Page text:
Formal submissions were also prepared in response to requests from the Legislative Assembly of the Northern Territory Select Committee inquiry into the prevalence, impacts and government responses to illicit use of the drug colloquially known as ice in the Northern Territory, and the Parliamentary Joint Committee on Law Enforcement initiated an inquiry into crystal methamphetamine.

Research Grants programs

Criminology research grants

The purpose of the Criminology Research Grant (CRG) program is to provide funding for criminological research that is relevant to public policy at both the national and state or territory level. The program promotes the value and usefulness of such research through the publication and dissemination of the findings resulting from the funded work.

The CRG program is managed by the AIC and funded by the Commonwealth and state and territory governments. Taking into account the recommendations of the Criminology Research Advisory Council (CRAC), the Director of the AIC approves a number of research grants and other funded research projects each year.

CRAC membership is listed in the Governance and Accountability section of this report. The AIC provides secretariat services for the CRAC.

Funding grants and projects

While the AIC allocates the majority of CRG program funding through an annual research grants round, the CRAC also considers and makes recommendations to the Director on funding for other research projects in priority research areas that have not been addressed or identified in the annual grants process.

Funding may be allocated for research projects undertaken solely by AIC research staff, projects where AIC staff work in collaboration with other agencies, or projects in support of grant applications. The Director allocates funding at the recommendation of the Advisory Council.

Any potential conflicts of interest are clearly identified and managed throughout the application and funding allocation processes, particularly where AIC staff may be involved. All CRG applications are assessed by an independent expert assessment panel.

The Criminology Research Advisory Council considers the following criteria when approving research grant applications and other research project options:

  • public policy relevance;
  • the extent to which the proposed research will have practical application and contribute to the understanding, prevention or correction of criminal behaviour;
  • the likelihood of the proposed research making a substantial and original contribution to criminological knowledge;
  • the cost-effectiveness of the research;
  • the soundness of the design and methodology and the feasibility of the research;
  • the competence of the applicant(s) or principal investigator(s) to undertake the proposed research;
  • ethics committee approval where appropriate;
  • availability of data where required; and
  • the extent of funding or in-kind support obtained from relevant agencies.

2014–15 funding

In the 2014–15 financial year, the AIC contributed $218,232 (2013–14: $214,660) from the Commonwealth appropriation to the CRG program for the purposes of making grants. The AIC also contributed $77,729 (2013–14: $77,877) to administer the grants program (see Tables 2 & 3).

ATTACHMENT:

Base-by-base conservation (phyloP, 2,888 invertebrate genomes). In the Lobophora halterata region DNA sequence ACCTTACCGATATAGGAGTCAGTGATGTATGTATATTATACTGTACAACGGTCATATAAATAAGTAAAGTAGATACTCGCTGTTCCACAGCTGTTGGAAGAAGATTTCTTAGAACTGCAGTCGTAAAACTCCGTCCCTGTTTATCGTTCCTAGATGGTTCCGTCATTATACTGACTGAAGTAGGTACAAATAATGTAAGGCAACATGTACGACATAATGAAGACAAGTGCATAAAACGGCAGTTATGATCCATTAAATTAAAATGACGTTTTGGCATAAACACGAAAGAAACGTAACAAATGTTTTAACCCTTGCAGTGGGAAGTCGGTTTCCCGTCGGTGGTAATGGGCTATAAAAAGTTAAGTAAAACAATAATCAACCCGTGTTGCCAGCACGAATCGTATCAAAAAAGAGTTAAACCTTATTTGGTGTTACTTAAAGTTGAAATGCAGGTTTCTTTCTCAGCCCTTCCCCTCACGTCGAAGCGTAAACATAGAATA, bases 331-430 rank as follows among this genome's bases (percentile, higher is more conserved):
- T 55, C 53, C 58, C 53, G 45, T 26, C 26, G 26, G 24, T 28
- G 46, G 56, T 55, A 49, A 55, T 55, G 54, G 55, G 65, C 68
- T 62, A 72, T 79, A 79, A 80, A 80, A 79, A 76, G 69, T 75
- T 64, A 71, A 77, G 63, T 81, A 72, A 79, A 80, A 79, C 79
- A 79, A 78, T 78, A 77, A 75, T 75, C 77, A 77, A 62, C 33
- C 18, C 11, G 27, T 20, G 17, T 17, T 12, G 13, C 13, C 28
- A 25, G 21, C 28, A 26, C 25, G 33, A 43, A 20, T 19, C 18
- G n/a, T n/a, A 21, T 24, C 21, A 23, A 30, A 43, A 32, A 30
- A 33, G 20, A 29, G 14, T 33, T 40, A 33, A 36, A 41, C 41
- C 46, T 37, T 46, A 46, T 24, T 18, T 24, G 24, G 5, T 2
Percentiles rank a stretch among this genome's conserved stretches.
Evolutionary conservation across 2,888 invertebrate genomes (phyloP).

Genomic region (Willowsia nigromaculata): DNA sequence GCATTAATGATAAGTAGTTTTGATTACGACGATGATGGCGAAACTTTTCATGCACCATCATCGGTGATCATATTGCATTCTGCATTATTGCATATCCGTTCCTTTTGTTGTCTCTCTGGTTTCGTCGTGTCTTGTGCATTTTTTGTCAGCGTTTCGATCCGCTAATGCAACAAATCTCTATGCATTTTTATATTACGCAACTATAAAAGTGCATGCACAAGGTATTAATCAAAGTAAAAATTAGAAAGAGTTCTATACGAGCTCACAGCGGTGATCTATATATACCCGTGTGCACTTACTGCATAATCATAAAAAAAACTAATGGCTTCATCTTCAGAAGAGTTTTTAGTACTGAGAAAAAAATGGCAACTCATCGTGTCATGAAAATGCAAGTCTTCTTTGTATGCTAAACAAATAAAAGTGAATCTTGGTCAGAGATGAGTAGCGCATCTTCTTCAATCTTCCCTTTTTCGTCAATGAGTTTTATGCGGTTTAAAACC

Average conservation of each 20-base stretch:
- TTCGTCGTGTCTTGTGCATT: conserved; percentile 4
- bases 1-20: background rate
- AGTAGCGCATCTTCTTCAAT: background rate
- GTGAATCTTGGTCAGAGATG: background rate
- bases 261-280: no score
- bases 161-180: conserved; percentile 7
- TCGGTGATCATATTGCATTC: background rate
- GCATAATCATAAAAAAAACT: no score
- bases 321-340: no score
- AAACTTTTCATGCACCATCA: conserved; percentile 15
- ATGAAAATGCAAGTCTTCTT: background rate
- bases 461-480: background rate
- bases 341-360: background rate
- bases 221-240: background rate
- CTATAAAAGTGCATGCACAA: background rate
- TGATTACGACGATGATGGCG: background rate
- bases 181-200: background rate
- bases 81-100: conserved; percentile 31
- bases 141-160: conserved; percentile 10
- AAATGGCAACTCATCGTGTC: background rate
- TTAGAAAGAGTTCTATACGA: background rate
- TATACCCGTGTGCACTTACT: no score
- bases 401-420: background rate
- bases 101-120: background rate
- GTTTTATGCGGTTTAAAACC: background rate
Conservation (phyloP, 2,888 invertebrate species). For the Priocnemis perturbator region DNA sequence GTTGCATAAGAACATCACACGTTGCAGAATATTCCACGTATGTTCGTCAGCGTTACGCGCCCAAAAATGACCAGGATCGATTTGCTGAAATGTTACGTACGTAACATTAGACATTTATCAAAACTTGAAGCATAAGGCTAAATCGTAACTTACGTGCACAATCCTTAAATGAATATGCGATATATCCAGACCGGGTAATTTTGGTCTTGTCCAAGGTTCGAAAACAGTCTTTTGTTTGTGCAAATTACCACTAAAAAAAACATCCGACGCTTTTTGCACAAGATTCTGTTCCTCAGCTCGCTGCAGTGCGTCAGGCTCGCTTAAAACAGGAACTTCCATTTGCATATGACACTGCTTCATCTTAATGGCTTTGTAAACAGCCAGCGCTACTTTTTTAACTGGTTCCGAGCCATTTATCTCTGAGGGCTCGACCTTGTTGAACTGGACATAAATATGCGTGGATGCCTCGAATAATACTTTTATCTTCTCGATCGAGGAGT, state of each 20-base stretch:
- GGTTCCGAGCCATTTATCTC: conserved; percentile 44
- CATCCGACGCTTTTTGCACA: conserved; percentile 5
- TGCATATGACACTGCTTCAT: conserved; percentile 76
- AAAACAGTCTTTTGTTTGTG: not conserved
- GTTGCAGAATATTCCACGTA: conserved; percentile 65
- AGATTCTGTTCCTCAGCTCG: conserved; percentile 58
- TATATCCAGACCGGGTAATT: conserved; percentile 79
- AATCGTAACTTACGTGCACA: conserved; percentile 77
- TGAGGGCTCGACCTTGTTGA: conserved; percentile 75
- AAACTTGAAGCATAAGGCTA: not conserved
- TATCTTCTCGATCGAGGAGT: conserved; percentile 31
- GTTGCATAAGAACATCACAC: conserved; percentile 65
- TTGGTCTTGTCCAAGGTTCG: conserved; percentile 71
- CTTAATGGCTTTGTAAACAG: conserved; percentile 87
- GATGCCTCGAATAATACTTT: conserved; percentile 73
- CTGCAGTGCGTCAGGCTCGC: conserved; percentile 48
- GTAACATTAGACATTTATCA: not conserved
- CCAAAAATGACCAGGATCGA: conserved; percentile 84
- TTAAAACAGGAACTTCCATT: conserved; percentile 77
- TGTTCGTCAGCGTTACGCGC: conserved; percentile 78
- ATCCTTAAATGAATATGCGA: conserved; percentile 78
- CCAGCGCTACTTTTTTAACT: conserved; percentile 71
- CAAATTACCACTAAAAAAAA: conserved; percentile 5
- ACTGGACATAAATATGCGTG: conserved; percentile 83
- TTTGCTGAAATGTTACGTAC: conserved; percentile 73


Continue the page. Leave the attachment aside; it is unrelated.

State and territory governments collectively made a contribution of $218,232 (2013–14: $214,250) to the AIC for the purpose of making grants. State and territory contributions were calculated on a pro rata population basis as shown in Table 2.

A summary of income and expenditure for the CRG Program in 2014–15 is provided in Table 4.

Grant assessment panel

A panel comprising two independent expert criminologists reviews applications for general grants each year. The panelists are selected by the Criminology Research Advisory Council from recommendations made by the President of the Australian and New Zealand Society of Criminology. The panel for 2014–15 consisted of Emeritus Professor David Brown and Associate Professor David Indermaur. Each panel member usually serves for two years.

Panel members are required to assess all applications for research funding submitted to the Advisory Council independently of each other and must complete an assessment sheet for each application. Their assessments are discussed at a meeting held with the AIC’s Academic Adviser to the Advisory Council, currently Mr Matthew Willis, who submits final recommendations to the Director and the Advisory Council for consideration at its November meeting.

Table 2: State and territory contributions to the Criminology Research Grants program for 2014–15
State/territory $
New South Wales 69,874.35
Victoria 54,201.63
Queensland 43,905.10
Western Australia 23,875.50
South Australia 15,698.91
Tasmania 4,810.85
Australian Capital Territory 3,595.03
Northern Territory 2,270.63
Total 218,232.00
Table 3: Criminology Research Grants program financial data 2014–15
Total income for CRG program $
Commonwealth funding 218,232
State and territory funding 218,232
Total income for purpose of making grants 436,464